Comorbidity patterns and correlates among older adults with bipolar disorder (BPD) are not well understood. The aim of this analysis was to examine the prevalence of comorbid PTSD and other anxiety disorders, substance abuse and dementia in a population of 16,330 geriatric patients with BPD in a Veterans Health Administration administrative database.
Patients were identified from case registry files during Federal Fiscal Year 2001(FY01). Comorbidity groups were compared on selected clinical characteristics, inpatient and outpatient health resource use, and costs of care.
Four thousand six hundred and sixty-eight geriatric veterans with BPD were comorbid for either substance abuse, PTSD and other anxiety disorder, or dementia (28.6% of all veterans with BPD age 60 or older). Mean age of all veterans in the four comorbidity groups was 70.0 years (+/-SD 7.2 years). Substance abuse was seen in 1,460 (8.9%) of elderly veterans with BPD, while PTSD was seen in 875 (5.4%), other anxiety disorders in 1592 (9.7%), and dementia in 741 (4.5%) of elderly veterans. Individuals with substance abuse in this elderly bipolar population are more likely to be younger, minority, unmarried and homeless compared to elderly bipolar populations with anxiety disorders or dementia. Inpatient use was greatest among geriatric veterans with BPD and dementia compared to veterans with BPD and other comorbid conditions.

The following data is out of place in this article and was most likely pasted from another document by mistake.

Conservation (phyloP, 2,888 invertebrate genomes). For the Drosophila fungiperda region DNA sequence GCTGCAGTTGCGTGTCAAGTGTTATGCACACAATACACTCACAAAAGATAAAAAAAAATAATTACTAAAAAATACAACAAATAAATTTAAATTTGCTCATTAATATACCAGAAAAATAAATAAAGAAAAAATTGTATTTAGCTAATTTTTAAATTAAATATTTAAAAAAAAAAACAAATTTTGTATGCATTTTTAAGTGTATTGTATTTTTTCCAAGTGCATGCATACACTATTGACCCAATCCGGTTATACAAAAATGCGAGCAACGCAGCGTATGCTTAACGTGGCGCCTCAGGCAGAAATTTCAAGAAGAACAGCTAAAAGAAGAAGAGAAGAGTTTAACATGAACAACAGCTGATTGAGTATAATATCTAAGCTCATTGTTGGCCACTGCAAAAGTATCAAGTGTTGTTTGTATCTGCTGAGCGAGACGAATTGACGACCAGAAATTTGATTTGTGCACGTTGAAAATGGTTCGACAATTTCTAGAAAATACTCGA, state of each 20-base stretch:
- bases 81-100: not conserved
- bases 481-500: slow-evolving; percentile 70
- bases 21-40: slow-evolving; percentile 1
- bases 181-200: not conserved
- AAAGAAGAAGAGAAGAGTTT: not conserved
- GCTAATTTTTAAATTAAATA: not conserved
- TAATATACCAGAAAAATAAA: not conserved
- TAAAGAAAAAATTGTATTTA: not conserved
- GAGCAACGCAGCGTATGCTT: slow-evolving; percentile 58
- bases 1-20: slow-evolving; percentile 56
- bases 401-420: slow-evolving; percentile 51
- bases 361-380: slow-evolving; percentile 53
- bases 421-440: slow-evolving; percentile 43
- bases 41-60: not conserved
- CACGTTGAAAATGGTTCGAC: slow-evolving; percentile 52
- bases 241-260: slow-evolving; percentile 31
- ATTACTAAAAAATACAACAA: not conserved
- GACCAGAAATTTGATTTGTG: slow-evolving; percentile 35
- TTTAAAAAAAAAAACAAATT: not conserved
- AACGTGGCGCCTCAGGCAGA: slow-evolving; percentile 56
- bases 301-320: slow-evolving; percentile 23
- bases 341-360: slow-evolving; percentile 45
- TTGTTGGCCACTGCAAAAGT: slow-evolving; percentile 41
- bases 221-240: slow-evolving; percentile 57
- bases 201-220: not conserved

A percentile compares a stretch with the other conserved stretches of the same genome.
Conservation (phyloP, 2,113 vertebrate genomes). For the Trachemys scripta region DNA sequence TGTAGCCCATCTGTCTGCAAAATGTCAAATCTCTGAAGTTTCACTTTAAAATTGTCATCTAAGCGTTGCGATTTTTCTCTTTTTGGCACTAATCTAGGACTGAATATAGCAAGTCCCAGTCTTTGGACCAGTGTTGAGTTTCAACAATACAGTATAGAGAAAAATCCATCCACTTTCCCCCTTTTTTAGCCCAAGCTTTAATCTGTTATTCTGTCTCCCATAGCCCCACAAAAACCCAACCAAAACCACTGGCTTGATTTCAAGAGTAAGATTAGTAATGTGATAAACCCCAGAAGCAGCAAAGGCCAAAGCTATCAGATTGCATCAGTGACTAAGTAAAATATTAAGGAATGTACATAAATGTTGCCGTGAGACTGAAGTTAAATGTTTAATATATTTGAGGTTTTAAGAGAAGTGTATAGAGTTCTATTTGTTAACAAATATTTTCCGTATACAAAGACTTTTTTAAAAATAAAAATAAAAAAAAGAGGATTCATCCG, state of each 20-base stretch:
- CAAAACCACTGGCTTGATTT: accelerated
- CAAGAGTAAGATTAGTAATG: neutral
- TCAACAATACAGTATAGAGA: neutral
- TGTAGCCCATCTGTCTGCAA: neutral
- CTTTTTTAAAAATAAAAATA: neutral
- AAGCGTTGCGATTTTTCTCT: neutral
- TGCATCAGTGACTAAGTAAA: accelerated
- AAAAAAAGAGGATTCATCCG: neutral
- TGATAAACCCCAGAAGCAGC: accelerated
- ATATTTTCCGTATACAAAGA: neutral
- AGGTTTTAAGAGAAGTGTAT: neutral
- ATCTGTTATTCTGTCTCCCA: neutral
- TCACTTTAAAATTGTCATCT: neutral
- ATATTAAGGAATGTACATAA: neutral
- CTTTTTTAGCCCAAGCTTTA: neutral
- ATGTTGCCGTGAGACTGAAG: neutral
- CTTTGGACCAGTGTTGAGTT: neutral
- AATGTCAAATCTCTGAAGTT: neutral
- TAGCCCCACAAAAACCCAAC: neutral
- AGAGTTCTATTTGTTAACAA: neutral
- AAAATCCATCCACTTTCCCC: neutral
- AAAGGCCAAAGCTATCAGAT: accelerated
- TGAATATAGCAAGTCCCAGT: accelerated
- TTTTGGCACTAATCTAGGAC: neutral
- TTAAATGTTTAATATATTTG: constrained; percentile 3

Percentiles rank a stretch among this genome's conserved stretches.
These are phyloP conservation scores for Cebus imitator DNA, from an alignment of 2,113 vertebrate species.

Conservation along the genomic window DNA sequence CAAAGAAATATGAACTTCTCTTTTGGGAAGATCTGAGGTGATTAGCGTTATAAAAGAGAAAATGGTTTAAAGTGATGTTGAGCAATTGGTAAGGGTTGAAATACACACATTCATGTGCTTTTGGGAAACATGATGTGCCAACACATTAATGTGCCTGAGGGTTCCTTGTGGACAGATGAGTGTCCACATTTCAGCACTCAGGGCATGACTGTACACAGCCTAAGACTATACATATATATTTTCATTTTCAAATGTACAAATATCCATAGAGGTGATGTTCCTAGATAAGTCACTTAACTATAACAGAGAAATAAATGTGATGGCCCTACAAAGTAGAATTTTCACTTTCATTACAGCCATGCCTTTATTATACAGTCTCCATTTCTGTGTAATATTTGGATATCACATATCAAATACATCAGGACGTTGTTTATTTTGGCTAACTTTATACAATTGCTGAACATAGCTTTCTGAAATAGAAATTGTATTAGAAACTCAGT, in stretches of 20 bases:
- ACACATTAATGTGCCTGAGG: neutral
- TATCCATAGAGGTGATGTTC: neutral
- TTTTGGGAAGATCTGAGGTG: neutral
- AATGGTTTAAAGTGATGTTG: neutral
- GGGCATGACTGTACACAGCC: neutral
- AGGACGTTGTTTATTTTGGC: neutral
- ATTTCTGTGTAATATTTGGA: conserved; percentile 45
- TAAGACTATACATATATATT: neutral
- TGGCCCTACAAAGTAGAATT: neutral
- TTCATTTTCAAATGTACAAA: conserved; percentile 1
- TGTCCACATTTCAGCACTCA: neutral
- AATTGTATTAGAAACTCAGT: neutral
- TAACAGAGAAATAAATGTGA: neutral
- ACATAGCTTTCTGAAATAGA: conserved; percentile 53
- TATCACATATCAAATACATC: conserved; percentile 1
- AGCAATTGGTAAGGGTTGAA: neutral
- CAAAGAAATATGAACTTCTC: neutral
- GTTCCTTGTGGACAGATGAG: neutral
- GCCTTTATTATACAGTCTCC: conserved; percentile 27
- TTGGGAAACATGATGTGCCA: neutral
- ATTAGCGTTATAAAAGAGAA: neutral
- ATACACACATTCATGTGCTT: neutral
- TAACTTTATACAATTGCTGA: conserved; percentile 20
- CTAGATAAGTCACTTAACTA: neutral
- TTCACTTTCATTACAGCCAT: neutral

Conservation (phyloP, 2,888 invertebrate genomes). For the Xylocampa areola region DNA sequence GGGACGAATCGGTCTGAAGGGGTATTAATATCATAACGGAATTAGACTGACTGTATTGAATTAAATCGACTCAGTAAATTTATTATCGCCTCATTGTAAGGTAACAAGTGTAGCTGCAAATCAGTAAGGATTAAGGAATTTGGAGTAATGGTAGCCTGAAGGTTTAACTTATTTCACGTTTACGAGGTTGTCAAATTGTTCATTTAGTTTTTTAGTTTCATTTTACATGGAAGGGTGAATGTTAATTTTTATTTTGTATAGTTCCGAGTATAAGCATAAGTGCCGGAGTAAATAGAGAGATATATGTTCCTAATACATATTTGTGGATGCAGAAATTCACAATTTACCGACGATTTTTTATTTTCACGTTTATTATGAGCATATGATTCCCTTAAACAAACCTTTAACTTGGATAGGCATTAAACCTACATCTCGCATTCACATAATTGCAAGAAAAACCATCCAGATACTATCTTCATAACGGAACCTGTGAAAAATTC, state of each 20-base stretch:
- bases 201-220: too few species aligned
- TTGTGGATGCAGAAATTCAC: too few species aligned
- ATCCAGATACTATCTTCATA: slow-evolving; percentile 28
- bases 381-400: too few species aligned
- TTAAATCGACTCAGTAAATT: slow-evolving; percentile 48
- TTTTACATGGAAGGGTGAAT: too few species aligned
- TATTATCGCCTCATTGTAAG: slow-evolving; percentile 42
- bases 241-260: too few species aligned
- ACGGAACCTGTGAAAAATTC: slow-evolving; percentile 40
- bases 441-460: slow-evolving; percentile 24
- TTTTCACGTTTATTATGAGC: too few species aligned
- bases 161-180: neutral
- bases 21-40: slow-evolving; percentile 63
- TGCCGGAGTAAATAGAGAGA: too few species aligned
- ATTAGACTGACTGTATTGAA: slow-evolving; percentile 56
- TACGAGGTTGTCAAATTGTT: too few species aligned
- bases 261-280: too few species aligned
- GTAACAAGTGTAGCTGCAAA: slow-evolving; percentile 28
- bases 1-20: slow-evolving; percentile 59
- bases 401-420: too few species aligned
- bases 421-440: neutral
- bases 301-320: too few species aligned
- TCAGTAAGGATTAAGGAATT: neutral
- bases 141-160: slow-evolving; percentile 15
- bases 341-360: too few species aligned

Clinical characteristics, health resource use and healthcare costs differ among geriatric patients with BPD and comorbid anxiety, substance abuse or dementia. Additional research is needed to better understand presentation of illness and modifiable factors that may influence outcomes.